Russia Wouldn’t Even Exist Today Without the Bolsheviks
The Communist Revolution was far more geopolitically influential than its contemporary critics — and even its celebrants — acknowledge.
In September 1917, Leon Trotsky was in jail, while Lenin was hiding out in a barn in Finland — after the Bolsheviks’ first attempt at overthrowing the provisional government in July had flopped. The inept provisional government, set up in March following the tsar’s abdication, could have easily used the July fiasco to eliminate the Bolsheviks for good. It squandered the opportunity.
The odds, in short, were stacked heavily against a successful bid for power by the Bolsheviks. That’s why it’s all the more remarkable that this band of utopian revolutionaries managed to take humanity off of one historical trajectory and plop it down on another. It has become something of a cliche to compare Russia’s current strongman regime, under the leadership of Vladimir Putin, to its authoritarian tsarist predecessor. But that comparison is false because it fails to acknowledge how the very existence at all today of a powerful and unified Russian state derives from the Bolshevik revolution.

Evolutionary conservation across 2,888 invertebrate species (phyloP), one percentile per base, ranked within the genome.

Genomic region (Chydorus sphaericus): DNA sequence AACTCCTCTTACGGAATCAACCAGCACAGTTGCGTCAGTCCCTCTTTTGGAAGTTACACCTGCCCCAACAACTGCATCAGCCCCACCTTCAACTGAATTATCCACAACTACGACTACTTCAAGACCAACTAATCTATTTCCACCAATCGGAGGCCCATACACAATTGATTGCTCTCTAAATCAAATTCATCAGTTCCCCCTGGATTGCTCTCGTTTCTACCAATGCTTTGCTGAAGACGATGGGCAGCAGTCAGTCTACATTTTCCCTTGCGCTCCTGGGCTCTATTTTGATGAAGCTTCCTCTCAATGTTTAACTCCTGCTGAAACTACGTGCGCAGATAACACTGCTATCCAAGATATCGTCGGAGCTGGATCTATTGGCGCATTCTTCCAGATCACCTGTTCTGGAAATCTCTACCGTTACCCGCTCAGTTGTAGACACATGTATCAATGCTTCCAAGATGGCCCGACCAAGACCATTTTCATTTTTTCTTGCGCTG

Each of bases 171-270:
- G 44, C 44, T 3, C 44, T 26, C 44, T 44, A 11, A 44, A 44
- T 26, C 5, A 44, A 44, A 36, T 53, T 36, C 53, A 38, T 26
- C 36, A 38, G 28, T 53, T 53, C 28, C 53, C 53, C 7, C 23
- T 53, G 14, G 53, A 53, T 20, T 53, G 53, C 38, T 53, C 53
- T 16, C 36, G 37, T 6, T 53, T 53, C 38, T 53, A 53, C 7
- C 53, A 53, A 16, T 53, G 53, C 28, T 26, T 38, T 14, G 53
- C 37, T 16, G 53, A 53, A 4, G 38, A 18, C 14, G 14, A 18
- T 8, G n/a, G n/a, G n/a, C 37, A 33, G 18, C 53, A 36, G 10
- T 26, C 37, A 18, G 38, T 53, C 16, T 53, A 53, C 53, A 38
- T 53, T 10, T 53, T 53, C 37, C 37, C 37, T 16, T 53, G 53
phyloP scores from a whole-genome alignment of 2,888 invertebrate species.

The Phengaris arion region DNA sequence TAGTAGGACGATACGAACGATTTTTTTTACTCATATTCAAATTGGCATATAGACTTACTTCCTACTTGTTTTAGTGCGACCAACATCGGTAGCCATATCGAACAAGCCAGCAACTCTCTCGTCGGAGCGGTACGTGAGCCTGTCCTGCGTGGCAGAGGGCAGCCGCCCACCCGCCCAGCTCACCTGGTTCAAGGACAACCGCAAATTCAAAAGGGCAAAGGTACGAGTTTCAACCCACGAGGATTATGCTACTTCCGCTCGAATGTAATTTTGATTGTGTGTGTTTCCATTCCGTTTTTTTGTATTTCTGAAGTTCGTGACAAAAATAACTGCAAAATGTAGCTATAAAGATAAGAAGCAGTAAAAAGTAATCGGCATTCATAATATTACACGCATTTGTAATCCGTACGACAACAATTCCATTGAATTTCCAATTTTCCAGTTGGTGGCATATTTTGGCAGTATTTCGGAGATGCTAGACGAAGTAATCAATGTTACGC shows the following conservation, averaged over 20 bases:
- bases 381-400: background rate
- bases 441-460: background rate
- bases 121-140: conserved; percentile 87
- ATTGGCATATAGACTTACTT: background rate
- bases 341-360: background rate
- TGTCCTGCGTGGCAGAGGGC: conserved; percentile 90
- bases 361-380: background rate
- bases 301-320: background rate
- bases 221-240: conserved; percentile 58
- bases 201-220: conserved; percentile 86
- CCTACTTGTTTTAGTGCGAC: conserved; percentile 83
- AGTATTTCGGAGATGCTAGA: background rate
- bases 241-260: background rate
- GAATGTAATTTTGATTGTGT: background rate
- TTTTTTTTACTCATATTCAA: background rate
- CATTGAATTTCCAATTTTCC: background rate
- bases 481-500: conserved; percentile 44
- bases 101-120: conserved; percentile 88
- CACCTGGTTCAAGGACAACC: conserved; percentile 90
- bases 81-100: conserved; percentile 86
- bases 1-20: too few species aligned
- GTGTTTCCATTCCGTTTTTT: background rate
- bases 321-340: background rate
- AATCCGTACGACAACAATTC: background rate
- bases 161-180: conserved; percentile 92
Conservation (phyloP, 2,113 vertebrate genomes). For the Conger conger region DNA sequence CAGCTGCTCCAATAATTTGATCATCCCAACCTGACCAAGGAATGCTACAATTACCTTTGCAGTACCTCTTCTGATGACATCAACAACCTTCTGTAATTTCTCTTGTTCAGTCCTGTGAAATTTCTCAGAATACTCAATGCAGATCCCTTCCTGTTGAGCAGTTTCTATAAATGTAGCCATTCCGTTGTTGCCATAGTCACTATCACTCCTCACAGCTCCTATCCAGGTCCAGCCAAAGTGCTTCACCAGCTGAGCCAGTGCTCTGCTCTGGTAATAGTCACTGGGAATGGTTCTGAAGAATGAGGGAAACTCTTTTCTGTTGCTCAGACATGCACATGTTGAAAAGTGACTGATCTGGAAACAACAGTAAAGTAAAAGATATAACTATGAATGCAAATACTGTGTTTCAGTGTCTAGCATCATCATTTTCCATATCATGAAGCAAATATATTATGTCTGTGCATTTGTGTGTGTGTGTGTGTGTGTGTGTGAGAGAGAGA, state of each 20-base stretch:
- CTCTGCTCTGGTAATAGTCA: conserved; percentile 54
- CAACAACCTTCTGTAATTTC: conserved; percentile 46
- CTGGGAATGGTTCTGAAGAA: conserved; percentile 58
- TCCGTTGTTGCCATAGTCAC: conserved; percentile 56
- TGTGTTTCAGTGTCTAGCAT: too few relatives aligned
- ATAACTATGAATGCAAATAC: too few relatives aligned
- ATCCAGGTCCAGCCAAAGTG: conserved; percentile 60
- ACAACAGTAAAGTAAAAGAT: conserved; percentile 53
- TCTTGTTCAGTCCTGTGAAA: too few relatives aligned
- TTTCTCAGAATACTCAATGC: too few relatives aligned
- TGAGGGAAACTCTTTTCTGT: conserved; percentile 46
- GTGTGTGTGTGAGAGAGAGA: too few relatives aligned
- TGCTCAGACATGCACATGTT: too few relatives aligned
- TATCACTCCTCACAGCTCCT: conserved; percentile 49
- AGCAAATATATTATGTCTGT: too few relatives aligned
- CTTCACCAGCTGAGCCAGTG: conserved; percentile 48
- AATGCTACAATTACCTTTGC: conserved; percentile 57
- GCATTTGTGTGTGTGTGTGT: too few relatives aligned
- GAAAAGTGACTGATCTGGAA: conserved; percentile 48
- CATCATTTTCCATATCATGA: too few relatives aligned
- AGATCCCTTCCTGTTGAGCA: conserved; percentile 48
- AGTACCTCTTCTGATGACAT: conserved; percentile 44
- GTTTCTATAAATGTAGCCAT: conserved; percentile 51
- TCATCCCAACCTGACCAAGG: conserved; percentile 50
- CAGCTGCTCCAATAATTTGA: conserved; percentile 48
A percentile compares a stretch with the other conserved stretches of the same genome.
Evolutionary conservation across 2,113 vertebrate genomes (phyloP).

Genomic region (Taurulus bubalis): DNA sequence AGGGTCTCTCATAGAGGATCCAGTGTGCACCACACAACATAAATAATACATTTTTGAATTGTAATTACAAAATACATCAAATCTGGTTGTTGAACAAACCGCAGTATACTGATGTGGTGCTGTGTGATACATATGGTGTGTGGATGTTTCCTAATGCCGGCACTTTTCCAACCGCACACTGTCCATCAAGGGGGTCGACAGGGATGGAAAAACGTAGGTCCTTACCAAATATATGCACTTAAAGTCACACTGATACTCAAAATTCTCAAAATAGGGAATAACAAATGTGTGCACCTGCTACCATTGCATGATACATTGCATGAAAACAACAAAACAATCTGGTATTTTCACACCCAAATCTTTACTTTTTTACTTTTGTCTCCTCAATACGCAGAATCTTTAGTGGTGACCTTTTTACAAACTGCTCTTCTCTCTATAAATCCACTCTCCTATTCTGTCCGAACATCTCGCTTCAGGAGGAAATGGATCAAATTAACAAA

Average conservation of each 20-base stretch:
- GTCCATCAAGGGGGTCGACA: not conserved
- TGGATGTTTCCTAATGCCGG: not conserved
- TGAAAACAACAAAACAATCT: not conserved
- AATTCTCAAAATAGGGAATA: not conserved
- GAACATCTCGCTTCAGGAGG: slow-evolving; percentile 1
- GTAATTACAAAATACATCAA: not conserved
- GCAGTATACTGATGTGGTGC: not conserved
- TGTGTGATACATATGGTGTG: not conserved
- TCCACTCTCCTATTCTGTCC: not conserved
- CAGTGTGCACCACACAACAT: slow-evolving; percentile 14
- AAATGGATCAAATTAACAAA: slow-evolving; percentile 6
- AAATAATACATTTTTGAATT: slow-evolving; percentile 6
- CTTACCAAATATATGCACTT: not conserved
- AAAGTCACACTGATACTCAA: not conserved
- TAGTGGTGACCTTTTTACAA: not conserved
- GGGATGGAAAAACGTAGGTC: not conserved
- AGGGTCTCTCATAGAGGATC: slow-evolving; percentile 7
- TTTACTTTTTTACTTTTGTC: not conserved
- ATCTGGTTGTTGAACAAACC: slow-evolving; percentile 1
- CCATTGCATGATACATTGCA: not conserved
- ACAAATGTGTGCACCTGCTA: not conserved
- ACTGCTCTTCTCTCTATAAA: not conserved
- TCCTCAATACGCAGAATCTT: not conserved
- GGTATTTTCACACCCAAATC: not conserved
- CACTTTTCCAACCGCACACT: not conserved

Amid all the memorializing of this revolution, one basic point has gotten lost: the Bolshevik coup was the defining event of the 20th century.
This claim stands at odds with conventional wisdom, which holds that it was World War I that sparked the most important later developments, including the Bolshevik putsch itself. George F. Kennan, the historian and diplomat, famously called the First World War the “seminal catastrophe” of the 20th century. According to this argument, the perceived injustice of the Treaty of Versailles, which ended the war with Germany, led to the rise of Nazism and the outbreak of the Second World War. World War I likewise brought down the tsarist regime in Russia, paving the way for communism and, in turn, the Cold War.
There is no denying the importance of the First World War. But the Bolshevik coup was at least as pivotal as World War I in shaping the 20th century, and it did so in several ways that get little notice today.